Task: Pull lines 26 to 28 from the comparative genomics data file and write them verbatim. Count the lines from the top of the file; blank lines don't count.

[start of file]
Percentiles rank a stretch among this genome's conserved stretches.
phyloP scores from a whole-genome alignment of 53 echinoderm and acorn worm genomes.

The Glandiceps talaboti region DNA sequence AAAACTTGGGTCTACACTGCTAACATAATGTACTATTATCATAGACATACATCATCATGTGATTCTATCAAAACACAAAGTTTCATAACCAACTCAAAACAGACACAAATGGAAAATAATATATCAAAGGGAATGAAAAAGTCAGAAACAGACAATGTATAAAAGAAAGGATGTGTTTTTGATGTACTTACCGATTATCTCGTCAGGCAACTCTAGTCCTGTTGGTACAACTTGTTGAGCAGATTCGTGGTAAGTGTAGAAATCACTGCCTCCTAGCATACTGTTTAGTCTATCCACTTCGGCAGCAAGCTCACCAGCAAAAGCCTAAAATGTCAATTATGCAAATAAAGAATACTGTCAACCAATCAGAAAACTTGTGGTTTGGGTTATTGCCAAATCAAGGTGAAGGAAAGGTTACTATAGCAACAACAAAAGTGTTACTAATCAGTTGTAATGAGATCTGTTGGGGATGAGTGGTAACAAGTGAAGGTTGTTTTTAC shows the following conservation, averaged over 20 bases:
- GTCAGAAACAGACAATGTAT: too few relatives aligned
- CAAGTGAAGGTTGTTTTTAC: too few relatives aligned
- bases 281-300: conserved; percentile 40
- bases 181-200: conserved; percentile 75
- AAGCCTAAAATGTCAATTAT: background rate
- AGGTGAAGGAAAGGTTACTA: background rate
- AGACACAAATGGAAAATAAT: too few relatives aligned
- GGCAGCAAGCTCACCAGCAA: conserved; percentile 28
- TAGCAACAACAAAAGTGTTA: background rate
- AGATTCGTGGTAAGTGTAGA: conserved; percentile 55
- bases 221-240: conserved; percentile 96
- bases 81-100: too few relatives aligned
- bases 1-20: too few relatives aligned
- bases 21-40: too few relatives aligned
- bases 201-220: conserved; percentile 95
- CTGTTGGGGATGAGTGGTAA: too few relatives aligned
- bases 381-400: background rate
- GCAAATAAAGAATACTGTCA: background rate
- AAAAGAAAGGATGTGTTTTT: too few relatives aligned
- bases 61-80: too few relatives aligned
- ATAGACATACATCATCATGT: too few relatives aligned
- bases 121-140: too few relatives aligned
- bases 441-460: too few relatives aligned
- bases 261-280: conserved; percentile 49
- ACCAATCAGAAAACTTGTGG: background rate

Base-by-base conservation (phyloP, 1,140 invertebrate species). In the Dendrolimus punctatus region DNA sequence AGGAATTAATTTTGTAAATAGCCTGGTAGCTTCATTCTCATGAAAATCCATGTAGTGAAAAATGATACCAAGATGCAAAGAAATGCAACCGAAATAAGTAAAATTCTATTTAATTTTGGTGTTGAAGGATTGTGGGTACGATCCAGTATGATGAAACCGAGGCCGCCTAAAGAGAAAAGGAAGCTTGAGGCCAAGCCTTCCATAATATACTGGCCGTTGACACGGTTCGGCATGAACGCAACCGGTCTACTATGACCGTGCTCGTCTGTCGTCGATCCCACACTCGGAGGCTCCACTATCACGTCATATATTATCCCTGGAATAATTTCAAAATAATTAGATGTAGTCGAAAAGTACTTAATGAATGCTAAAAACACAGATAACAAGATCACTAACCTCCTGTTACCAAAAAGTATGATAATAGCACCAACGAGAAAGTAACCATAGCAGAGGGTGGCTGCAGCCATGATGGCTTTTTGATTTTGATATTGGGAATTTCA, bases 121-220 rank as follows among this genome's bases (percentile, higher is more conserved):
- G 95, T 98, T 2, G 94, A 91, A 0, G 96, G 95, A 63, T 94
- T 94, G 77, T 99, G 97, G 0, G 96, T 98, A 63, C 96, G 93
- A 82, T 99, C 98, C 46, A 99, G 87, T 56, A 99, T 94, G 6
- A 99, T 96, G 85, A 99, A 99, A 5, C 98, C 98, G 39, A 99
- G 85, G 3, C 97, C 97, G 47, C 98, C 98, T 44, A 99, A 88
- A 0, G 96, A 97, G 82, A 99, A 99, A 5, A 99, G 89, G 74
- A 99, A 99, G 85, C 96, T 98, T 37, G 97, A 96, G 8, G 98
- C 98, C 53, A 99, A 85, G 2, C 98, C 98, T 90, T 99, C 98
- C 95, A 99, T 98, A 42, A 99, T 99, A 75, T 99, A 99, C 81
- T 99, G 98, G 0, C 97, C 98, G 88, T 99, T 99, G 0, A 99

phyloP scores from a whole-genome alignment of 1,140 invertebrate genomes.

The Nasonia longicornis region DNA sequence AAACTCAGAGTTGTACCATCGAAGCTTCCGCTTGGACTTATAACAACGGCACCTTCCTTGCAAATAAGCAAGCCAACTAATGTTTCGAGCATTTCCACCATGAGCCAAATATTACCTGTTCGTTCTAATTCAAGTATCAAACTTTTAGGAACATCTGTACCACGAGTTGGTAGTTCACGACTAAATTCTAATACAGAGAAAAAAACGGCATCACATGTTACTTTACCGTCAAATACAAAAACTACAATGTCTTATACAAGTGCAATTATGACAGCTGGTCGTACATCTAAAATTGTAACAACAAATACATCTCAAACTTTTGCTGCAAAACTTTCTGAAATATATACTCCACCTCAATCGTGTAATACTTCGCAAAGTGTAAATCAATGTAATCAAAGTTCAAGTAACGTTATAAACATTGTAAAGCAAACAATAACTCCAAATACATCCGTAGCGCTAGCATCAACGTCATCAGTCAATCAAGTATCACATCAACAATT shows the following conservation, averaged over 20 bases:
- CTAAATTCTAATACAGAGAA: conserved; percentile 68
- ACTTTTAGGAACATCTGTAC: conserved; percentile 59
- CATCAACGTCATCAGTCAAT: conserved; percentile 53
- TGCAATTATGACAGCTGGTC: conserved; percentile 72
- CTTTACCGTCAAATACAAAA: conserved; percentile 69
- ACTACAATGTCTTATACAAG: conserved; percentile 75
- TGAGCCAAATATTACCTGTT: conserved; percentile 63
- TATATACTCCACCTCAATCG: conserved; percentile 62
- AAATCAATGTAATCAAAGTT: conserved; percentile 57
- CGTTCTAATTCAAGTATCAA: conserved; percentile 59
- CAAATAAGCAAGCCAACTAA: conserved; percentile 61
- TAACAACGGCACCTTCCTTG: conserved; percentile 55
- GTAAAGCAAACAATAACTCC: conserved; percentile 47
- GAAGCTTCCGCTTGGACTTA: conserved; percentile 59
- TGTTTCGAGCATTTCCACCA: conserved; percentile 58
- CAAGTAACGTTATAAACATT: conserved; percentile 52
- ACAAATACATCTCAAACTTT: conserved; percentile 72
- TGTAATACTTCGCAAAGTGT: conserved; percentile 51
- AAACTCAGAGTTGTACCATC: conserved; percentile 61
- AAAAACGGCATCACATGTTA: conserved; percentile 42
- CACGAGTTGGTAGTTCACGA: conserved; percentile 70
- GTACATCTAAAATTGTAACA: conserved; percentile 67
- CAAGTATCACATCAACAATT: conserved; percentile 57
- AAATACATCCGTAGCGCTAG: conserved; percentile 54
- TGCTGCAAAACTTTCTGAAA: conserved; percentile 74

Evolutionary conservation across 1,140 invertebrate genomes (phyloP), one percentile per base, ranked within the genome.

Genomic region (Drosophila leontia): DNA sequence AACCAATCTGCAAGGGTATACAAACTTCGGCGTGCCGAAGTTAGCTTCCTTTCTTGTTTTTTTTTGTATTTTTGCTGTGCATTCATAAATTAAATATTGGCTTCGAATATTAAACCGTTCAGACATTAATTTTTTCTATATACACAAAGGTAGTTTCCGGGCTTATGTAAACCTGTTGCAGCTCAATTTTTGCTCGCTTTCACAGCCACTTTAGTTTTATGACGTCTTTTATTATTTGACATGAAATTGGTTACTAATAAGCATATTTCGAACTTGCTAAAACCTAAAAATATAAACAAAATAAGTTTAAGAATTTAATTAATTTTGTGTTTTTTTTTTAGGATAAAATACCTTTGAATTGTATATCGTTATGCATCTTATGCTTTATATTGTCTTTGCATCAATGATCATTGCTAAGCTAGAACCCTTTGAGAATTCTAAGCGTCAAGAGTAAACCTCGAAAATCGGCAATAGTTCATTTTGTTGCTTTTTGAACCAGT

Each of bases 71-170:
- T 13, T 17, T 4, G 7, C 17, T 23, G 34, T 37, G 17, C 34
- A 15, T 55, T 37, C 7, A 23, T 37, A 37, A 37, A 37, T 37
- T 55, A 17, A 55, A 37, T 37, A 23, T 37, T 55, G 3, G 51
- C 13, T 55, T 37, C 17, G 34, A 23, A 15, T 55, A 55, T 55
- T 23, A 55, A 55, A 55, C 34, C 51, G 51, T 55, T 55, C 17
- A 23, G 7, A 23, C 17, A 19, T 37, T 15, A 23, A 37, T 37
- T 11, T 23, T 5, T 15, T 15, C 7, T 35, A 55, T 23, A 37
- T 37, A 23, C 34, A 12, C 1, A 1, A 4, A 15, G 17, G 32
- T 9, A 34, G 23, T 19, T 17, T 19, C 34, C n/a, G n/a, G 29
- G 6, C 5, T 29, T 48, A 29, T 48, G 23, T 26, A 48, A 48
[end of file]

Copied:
- bases 441-460: too few relatives aligned
- bases 261-280: conserved; percentile 49
- ACCAATCAGAAAACTTGTGG: background rate